St John's C of E Primary School

"Use your God-given gifts to serve others." 1 Peter 4: 10

PSHER Education (Personal, Social, Health, Economic & Relationships)


Children at St John’s will receive a comprehensive Personal, Social, Emotional, Economic and Relationships Education (PSHER Education) which supports their health and wellbeing; relationships; and understanding of the world and will serve them now and in the future. It helps pupils to develop the knowledge, skills and attributes they need to thrive as individuals, family members and citizens. From making responsible decisions to managing their emotions, PSHER Education helps pupils to manage many of the most critical opportunities, challenges and responsibilities they will face growing up. Research shows that pupils who are emotionally healthy do better at school. PSHE education helps pupils to develop skills and attributes— like teamwork, communication, and resilience — that are crucial to navigating the challenges and opportunities of the modern world.


Statutory Duties

PSHER Education makes a crucial contribution to our statutory duties including adhering to the Education Act 2002, which requires all schools to teach a curriculum that is ‘broadly based, balanced and meets the needs of pupils’. The Act also states that Schools must ‘promote the spiritual, moral, cultural, mental and physical development of pupils at the school and of society, and prepare pupils at the school for the opportunities, responsibilities and experiences of later life’. It is also our duty to prioritise keeping pupils safe as indicated in Keeping Children Safe in Education 2021.



The teaching of Personal, Social, Emotional, Economic and Relationships Education (PSHER Education) across St John’s follows the Department for Education’s Statutory Guidance on Relationships and Health Education.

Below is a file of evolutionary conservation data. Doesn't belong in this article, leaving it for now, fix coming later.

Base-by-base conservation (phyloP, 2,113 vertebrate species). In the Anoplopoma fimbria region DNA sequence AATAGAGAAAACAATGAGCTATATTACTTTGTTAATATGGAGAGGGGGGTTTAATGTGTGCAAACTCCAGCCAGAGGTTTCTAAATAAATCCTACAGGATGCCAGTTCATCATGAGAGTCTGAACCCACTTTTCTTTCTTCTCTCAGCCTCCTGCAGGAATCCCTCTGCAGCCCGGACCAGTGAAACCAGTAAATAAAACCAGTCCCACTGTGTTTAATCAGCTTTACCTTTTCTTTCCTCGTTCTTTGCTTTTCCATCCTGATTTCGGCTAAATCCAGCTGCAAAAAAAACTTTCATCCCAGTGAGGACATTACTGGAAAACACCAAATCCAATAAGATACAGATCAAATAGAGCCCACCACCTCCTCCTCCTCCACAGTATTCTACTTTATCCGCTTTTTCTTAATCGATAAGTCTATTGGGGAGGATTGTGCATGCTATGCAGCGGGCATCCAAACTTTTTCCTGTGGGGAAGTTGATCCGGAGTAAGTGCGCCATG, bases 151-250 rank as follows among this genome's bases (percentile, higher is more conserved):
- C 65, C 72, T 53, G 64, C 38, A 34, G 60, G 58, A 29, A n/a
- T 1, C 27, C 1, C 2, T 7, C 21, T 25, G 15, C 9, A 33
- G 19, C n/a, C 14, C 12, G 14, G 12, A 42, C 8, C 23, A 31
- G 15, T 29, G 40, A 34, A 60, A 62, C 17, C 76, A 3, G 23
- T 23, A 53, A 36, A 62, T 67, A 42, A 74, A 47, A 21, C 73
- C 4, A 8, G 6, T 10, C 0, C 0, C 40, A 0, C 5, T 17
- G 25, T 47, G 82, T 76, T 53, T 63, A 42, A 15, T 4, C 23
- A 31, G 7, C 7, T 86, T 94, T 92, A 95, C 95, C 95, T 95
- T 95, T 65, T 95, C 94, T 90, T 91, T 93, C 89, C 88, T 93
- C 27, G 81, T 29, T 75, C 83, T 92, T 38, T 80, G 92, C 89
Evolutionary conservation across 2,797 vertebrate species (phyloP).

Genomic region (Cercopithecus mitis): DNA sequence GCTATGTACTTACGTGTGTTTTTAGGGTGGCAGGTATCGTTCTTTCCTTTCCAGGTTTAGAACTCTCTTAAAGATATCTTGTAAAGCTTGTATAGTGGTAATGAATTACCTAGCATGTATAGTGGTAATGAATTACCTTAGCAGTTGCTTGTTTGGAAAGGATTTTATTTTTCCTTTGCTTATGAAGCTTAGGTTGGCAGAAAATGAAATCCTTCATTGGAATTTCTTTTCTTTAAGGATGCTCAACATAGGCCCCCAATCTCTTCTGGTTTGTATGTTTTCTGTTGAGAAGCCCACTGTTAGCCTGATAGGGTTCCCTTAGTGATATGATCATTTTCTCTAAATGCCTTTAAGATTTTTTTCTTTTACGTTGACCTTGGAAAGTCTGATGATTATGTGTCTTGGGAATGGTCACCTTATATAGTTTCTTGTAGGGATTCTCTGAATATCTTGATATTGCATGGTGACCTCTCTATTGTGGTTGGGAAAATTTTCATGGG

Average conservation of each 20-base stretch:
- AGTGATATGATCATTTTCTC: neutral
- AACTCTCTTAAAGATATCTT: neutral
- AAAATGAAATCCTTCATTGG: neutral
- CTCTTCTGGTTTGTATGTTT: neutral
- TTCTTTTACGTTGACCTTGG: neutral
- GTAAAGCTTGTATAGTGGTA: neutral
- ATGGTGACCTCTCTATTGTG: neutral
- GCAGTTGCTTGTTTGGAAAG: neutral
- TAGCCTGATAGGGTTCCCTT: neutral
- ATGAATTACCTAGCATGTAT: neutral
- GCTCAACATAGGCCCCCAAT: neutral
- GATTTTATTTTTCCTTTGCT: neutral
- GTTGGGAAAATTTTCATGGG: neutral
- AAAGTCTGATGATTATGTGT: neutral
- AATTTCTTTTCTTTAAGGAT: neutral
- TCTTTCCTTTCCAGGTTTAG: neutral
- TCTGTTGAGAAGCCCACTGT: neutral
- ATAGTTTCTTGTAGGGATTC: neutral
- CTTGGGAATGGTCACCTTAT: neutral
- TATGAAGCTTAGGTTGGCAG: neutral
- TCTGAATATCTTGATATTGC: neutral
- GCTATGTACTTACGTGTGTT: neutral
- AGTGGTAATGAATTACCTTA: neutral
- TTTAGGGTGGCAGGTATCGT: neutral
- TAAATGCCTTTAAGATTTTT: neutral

The statutory content is covered by learning opportunities for Key Stage 1 and 2 across three core themes:

  • Health and Wellbeing
  • Relationships
  • Living in the Wider World

While our PSHER Curriculum is based on the PSHE Association’s Programme of Study, it has been tailored to the needs of our school’s community using:

  • Public Health England’s local area data on Child and Maternal Health (CHIMAT)
  • Feedback from children, parents and staff.

Our PSHER Education Curriculum provides a comprehensive programme that integrates, but is not limited to, statutory content. Seeking to provide a high quality PSHER programme means that we also cover economic wellbeing, careers and enterprise education, as well as education for personal safety, including assessing and managing risk. These areas are mainly covered with the 'Living in the Wider World' core theme – and though not yet statutory, we feel are vital parts of our school's curriculum.


The highest quality learning opportunities are created through:

  • Comprehensive long and medium term plans tailored specifically for our school community which are supported by PSHE Association resources and latest best practice guidance.